- Poly Fluoro Ltd
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Case Study - PVDF Compression Moulding
The versatility of PVDF as an engineering plastic is well known. Indeed, we have covered the advantages, properties, and applications of PVDF in an earlier article. Properties such as extreme chemical resistance, UV resistance, thermal stability, and piezoelectricity all make PVDF an intriguing polymer that finds application across a host of different industries.
Our own experience with PVDF has thus far stayed within the realm of machining. PVDF rods and sheets are available and can be easily machined to make a final component. The polymer itself throws up no surprises with regards to how it behaves dimensionally, post-machining.
Recently, however, we have encountered a challenging prospect. The part we were asked to develop was far too large to be machined from a rod or a sheet. With an outer diameter of about 200mm and an inner diameter of 130mm, the part would have caused far too much waste were it to be cut from a sheet or a rod. The option, therefore, would be to compression mould it.
Given our expertise in PTFE and PEEK moulding, we assumed that PVDF – whose melting temperature is far less than either PTFE or PEEK – would be simple enough to mould. We knew from discussions with our suppliers that the equipment we use for PEEK moulding could be easily used for PVDF, provided the processing parameters were adjusted accordingly.
Our first experience with the moulding convinced us that this was a fairly simple affair. We moulded a small rod of 100mm diameter and 50mm thickness and found the part to be uniformly coloured (PVDF should be milky white), with no signs of any blowholes. Skived sections taken from the rod confirmed that the tensile properties were in line with what was expected, while the specific gravity was also in the range of 1.8, as it should have been.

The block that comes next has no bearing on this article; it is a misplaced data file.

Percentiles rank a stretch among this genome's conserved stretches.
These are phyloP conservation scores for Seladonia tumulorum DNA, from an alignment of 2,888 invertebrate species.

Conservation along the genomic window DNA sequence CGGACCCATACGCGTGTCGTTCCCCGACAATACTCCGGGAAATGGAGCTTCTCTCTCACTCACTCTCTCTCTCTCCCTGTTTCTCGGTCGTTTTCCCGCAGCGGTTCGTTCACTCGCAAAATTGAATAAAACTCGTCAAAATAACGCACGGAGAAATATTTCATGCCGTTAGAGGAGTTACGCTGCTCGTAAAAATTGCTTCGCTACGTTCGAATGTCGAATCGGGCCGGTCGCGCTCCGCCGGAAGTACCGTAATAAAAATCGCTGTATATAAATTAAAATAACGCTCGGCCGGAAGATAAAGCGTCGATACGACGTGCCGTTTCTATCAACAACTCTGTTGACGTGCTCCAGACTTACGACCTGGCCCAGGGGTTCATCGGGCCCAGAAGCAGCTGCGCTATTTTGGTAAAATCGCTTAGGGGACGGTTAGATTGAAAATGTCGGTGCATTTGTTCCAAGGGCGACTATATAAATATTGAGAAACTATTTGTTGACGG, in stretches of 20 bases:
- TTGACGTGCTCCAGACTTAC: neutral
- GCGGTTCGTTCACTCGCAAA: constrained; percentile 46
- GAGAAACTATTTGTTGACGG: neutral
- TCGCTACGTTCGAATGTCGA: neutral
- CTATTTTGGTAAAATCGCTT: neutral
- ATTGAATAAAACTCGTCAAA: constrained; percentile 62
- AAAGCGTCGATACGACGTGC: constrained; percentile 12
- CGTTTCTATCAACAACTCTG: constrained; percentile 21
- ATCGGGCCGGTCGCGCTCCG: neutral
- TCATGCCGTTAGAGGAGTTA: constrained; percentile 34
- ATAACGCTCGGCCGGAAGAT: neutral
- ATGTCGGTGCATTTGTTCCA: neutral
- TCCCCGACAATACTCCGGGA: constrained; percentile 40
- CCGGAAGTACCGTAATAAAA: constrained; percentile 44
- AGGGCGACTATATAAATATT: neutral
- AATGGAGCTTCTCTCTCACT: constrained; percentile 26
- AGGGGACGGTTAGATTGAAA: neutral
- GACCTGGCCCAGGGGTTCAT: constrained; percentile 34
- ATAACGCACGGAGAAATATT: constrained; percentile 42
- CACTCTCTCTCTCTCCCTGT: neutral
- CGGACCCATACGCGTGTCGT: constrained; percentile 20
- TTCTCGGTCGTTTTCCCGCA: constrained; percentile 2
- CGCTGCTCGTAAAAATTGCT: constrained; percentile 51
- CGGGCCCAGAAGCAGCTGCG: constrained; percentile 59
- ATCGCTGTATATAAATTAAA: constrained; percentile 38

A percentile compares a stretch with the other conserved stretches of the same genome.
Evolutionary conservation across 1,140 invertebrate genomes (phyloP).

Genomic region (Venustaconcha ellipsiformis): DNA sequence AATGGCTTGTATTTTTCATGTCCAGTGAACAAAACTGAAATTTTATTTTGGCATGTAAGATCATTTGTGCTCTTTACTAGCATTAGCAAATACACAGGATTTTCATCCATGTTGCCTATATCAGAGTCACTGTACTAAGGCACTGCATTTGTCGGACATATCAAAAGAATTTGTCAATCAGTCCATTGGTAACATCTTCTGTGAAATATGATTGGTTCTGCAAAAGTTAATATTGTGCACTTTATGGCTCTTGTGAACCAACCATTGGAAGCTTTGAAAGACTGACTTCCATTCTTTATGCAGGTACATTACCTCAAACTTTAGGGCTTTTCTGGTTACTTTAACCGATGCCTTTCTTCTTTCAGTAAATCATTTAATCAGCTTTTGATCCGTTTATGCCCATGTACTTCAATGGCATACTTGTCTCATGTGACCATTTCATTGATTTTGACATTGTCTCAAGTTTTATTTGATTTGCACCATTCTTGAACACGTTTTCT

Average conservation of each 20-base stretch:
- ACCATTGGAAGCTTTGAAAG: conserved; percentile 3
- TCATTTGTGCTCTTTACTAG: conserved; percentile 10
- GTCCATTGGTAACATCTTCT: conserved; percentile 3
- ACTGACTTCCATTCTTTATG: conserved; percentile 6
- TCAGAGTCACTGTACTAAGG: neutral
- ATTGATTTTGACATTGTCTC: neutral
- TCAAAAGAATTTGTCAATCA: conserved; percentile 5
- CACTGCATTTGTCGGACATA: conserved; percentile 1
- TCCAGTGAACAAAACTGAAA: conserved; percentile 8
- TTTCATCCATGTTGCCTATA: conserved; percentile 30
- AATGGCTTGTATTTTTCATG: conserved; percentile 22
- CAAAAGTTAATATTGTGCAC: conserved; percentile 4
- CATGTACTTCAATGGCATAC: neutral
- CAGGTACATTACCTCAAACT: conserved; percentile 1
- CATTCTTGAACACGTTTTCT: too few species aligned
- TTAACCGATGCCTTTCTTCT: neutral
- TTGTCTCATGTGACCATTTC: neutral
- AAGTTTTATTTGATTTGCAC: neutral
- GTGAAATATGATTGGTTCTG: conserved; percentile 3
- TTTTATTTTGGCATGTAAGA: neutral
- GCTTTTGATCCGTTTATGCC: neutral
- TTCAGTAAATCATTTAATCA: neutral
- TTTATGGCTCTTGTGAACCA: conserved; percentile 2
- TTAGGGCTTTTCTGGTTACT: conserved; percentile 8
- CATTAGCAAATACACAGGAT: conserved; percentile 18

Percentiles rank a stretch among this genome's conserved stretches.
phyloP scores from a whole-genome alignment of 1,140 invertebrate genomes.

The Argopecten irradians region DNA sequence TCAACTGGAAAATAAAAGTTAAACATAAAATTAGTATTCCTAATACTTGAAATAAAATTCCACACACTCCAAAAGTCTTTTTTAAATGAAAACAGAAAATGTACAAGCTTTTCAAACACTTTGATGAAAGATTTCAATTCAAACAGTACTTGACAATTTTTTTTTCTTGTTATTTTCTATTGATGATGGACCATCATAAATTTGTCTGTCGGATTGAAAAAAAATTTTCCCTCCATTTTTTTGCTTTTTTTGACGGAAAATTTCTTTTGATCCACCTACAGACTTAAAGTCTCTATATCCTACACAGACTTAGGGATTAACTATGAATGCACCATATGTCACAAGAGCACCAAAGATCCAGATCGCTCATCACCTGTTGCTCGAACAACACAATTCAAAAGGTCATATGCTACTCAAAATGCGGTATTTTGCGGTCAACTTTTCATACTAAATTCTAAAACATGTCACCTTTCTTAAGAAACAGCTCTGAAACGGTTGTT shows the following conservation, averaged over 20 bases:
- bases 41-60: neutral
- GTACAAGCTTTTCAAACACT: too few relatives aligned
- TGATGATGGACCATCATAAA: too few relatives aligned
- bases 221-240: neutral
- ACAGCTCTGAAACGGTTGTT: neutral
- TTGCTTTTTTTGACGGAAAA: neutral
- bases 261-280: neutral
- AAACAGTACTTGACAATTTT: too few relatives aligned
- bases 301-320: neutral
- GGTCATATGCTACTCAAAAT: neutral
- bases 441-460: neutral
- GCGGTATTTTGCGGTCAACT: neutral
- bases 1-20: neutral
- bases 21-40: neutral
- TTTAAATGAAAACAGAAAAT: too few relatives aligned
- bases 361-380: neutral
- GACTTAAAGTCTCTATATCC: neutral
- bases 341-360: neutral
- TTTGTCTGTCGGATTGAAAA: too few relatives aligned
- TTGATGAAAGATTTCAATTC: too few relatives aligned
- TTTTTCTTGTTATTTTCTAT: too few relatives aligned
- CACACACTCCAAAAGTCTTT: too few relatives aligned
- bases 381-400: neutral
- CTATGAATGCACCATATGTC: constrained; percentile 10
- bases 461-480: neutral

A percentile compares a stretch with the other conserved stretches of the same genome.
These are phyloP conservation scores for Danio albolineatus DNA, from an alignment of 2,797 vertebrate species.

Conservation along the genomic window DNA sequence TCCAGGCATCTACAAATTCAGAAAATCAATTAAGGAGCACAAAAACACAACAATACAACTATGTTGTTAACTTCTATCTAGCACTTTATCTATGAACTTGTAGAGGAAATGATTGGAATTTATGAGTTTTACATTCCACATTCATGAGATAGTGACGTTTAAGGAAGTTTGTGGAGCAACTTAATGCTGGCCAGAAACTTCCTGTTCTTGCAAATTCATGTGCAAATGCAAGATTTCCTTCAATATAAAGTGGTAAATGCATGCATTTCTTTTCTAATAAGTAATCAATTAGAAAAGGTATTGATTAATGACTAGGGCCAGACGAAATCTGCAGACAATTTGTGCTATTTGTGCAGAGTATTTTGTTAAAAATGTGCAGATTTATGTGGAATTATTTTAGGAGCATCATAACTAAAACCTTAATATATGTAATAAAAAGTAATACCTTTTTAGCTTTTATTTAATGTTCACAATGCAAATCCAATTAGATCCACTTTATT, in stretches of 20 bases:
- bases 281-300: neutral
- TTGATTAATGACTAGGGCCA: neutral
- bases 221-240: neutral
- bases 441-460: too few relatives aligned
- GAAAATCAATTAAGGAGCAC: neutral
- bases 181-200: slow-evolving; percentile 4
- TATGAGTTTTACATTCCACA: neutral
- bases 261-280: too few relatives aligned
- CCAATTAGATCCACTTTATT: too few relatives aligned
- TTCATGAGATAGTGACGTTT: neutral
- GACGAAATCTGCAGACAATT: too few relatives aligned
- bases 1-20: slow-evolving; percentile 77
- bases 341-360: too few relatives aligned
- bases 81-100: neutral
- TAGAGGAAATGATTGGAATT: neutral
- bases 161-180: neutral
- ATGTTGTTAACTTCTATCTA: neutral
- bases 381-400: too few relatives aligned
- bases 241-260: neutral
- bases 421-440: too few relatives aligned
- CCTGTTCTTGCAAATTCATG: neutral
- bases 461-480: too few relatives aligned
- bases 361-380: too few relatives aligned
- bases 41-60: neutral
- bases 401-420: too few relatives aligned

Moving from the test sample to the part we needed to mould showed us that we may have underestimated the material. A few challenges were immediately apparent:
The material was extremely sensitive to temperature. While the 100mm sample appeared to have formed easily under a temperature of 210°C, the larger part was getting discoloured and turning brown.
The melt flow of the material was challenging to control. If the temperature was held for too long, the viscosity of the material would reduce and cause it to leak from the mould. If the temperature was not held long enough, the part would come out with blowholes, having not been sufficiently melted throughout.
Similarly, too much pressure would cause material leakage, while too little pressure would not allow all the air to be expelled, resulting in blowholes.
In effect, moulding PVDF turned into a very precise give and take between temperature, dwell time, and pressure. Furthermore, although the material could be re-melted, doing so would discolour the polymer, rendering it useless. This meant that all parameters needed to be precise and that a cycle could be run only once else the material would be lost. (Incidentally, we are not new to this conundrum. PTFE behaves in much the same way, only we have decades of experience with PTFE and know how to get it right every time!).
Once we had moulded the part, the time came to machining it. Again, although our experience with machining PVDF had always been smooth, here too we observed that compression moulded PVDF behaves slightly differently post machining. Stresses in the material tend to relax overnight, causing slight deviations in dimension. Hence, adjustments needed to be made to the machining process to allow for the same.
There is a reason that engineering polymers are a niche space and that so few have the expertise to consistently manufacture certain high-performance plastics. We pride ourselves in being able to understand our polymers and to investing the time it takes to develop them.